In support of's Bloggers' Code of Ethics has proposed a bloggers' code of ethics based on the Society for Professional Journalists ethics code. I think bloggers agree with and commit to following the code should post a link or graphic to that effect on their site. I'm not saying all bloggers have to follow this code, but it is a good starting poing for bloggers interested in establishing credibility.

Tuesday, March 01, 2005

More brave bloggers

I just came across a great blog: Committee to Protect Bloggers. It reports on bloggers all over the world who have been arrested or threatened by governments because of their blogs.

Many of the jailed bloggers are from Muslim countries, including Iran, Bahrain, Tunisia, and Malaysia. The site also reports on the plight of Chinese bloggers. No surprise, you might say - people in these countries have never been free to speak their minds.

But what about Christophe Grebert, who's being sued for defamation by the mayor of Puteaux, France? Or Jani Uusitalo, who's being investigated for defamation by the police in Oulu, Finland after writing about a local school?

To say the least, Committee to Protect Bloggers is an extremely important website. It is reporting on the frontier of the battle for freedom of speech. Kudos to its founders, and best wishes to the bloggers whose bravery is covered on the site.

Friday, February 25, 2005

Another dinosaur bellows

Yesterday, I called the editors in the MSM who sneer at citizen journalism 'dinosaurs.' I have just discovered that the term is more widely applicable than I first thought. It seems that librarians, or at least the president-elect of the American Library Association, also fall into that category.

As evidence, let me present a poorly written and illogical 'essay' recently scrawled by said president-elect, one Michael Gorman. It has got to be one of the most arrogant, condescending, and wrong-headed bits of scribbled flotsam I have ever had the displeasure of reading.

I tried to pick out a few quotes to illustrate the inanity of the piece, but the whole thing reeks of holier-than-thouness. Lest you doubt my analysis, here's one tidbit:

Given the quality of the writing in the blogs I have seen, I doubt that many of the Blog People are in the habit of sustained reading of complex texts.

To borrow a phrase from Monty Python, say no more, say no more.

Here's what really bothers me about Mr. Gorman. He seems to believe that anyone who does not have a degree in Library Science is incapable of conducting any sort of research on their own. He seems to see librarians as the keepers of all knowledge who need to protect the rest of the world from their own ignorance. Sound like anyone else you know?

What really frightens me is that, his protests to the contrary, I think Mr. Gorman would really like to see Web access restricted to an info-priestly class for the good of humanity. Thankfully, he doesn't have much say in the matter.

Thursday, February 24, 2005

Brave bloggers of Nepal

In some cases, citizen journalism is the only journalism. Bloggers in Nepal have become the only source of information for the rest of the world since King Gyandendra took power Feb. 1 from the country's prime minister and began censoring the press.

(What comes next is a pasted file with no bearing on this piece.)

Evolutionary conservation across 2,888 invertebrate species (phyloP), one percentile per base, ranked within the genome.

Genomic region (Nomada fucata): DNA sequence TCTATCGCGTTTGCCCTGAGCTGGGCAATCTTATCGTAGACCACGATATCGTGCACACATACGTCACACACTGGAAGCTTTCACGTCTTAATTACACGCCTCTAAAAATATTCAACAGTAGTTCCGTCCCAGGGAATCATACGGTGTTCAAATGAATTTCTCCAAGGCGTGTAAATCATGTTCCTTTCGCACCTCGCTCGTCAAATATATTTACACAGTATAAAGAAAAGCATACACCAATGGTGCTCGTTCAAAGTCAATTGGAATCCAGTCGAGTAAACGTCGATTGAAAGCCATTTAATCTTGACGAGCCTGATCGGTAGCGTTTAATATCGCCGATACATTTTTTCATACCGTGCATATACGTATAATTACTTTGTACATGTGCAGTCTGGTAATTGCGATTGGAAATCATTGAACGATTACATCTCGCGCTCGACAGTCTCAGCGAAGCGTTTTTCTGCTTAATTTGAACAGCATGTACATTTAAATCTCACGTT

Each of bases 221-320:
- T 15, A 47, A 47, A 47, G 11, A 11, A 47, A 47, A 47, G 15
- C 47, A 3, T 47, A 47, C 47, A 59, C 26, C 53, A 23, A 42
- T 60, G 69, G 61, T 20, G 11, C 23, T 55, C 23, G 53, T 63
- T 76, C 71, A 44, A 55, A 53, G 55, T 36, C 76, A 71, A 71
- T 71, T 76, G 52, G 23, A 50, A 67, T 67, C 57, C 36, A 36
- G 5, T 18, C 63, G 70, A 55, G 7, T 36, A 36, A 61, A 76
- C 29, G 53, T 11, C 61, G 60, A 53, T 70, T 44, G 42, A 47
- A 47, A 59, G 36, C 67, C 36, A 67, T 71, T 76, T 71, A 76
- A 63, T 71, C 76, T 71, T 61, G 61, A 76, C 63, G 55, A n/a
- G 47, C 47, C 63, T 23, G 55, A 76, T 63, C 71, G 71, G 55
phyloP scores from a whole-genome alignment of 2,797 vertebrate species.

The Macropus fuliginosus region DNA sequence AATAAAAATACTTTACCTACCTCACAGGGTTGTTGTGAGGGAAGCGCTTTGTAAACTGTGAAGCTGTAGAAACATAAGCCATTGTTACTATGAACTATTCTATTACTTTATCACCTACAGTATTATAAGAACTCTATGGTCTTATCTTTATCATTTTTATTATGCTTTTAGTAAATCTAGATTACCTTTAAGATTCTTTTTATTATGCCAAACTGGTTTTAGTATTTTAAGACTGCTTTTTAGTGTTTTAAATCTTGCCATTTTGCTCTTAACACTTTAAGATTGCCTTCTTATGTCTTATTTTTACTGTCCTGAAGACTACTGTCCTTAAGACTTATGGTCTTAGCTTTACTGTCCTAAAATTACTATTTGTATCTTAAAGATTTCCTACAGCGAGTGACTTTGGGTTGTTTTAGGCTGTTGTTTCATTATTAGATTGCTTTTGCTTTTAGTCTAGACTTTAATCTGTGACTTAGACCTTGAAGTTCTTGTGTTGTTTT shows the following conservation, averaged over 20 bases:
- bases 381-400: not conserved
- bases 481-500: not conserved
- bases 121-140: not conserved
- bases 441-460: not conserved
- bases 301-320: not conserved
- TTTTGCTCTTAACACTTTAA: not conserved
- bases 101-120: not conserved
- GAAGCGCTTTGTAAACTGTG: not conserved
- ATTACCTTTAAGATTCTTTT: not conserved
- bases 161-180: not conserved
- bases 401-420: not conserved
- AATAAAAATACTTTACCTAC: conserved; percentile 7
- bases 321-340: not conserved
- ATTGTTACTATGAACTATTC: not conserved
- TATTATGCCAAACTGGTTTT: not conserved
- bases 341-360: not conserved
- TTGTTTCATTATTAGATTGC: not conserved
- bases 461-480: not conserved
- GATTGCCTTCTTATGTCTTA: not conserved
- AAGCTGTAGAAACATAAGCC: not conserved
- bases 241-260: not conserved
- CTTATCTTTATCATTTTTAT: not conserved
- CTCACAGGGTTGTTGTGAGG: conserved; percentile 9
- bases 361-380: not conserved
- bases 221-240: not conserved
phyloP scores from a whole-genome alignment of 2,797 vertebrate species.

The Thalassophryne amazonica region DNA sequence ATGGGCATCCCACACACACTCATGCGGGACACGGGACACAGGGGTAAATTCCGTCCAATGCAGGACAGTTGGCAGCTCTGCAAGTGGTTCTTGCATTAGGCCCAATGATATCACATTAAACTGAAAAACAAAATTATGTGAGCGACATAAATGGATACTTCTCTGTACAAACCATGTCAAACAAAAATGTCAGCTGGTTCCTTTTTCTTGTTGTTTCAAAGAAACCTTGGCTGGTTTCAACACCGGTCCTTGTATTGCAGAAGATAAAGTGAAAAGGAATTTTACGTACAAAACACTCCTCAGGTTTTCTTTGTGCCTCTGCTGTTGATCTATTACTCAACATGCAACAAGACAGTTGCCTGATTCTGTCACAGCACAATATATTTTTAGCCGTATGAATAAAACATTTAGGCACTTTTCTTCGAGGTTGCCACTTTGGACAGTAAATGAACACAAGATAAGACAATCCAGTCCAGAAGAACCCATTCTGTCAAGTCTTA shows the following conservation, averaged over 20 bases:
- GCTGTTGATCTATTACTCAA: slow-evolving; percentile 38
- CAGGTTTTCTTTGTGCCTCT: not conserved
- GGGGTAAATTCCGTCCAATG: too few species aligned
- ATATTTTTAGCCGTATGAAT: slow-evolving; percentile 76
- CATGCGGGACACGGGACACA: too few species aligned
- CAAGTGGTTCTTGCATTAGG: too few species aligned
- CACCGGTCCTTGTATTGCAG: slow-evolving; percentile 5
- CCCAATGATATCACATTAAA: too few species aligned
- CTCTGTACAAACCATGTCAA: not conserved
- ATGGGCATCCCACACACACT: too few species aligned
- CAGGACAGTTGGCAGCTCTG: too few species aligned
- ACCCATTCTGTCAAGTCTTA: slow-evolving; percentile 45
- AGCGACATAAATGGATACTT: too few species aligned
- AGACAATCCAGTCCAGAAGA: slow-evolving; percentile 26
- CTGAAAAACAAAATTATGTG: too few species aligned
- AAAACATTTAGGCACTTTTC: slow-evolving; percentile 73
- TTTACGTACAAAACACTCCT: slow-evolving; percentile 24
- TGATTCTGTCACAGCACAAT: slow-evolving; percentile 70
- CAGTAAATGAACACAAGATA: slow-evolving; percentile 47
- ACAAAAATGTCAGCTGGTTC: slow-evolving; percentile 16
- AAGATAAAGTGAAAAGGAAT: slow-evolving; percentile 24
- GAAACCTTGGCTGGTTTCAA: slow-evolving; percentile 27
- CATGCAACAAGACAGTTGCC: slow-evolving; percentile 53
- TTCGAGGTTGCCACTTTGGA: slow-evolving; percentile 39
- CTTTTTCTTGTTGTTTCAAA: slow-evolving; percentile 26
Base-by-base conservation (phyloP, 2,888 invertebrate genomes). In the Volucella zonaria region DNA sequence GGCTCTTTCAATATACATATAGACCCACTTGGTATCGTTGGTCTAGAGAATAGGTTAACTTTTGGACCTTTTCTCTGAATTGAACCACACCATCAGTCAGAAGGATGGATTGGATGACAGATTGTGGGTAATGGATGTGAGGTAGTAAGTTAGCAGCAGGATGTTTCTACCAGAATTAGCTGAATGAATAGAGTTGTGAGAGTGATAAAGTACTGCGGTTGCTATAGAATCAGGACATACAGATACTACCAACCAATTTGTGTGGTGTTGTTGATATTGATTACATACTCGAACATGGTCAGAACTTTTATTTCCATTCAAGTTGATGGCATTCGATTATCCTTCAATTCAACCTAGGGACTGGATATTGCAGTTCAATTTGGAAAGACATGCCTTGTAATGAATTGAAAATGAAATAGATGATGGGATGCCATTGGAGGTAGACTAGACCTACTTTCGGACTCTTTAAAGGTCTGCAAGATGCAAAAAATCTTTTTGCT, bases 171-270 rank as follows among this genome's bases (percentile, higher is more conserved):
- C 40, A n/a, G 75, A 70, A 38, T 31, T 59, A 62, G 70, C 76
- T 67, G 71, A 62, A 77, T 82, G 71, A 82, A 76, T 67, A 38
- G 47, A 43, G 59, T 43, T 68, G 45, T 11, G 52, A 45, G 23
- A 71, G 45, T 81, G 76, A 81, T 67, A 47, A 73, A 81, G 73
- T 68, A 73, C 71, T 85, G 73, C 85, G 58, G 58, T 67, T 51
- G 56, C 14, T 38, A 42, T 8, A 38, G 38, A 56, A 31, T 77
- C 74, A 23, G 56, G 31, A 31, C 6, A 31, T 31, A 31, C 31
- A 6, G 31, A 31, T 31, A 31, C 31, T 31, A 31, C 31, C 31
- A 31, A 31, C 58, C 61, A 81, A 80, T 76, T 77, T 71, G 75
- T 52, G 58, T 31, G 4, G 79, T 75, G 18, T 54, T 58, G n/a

Hmmm, I wonder if Steve Lovelady thinks these bloggers are 'salivating morons?'

OJR: Nepalese bloggers, journalists defy media clampdown by king

Speaking to the dinosaurs

Steve Outing has written a wonderfully clear and comprehensive explanation of why citizen journalism is "where journalism is heading." Even better, he's published it on Editor & Publisher's website, the venue where it's most likely to be seen by editors in the MSM (I only wish it was being included in the print edition.)

Unfortunately, his desire for MSM to "Go fast (this time)" is unlikely to be heeded by 80% of his audience. The mainstream media is simply too entrenched to see beyond their established customs and norms. I've seen this too often in newsrooms, corporations, and academic settings. If you need proof, look at the RIAA and MPAA's approach to 'piracy.' While some media organizations will adapt, many will go the way of the dinosaur. Luckily, that doesn't mean anything for the future of journalism except that the next generation of news leaders will have different names than the ones we've known for the past 50 years.

Monday, February 21, 2005

RIP -- Hunter S. Thompson, 1937-2005

Hunter S. Thompson has apparently committed suicide. Although many have expressed surprise, I am not. It seems to me that someone who could live as independently and with apparent disregard for convention might want to control the moment of his death. Maybe he was tired of coping with age-related illnesses. Maybe he couldn't stomach reading the news anymore. Maybe he just figured he had done everything he wanted to do.

In any case, the world has lost a great writer. If you haven't read them, run, don't walk to the nearest bookstore or library and get Fear and Loathing in Las Vegas and The Rum Diaries. I haven't read all of this books, but those are two of the best books I have ever read.

There have been hundreds of stories written about his death already, but here's one with my favorite headline so far: Hunter S. Thompson writes his own ending.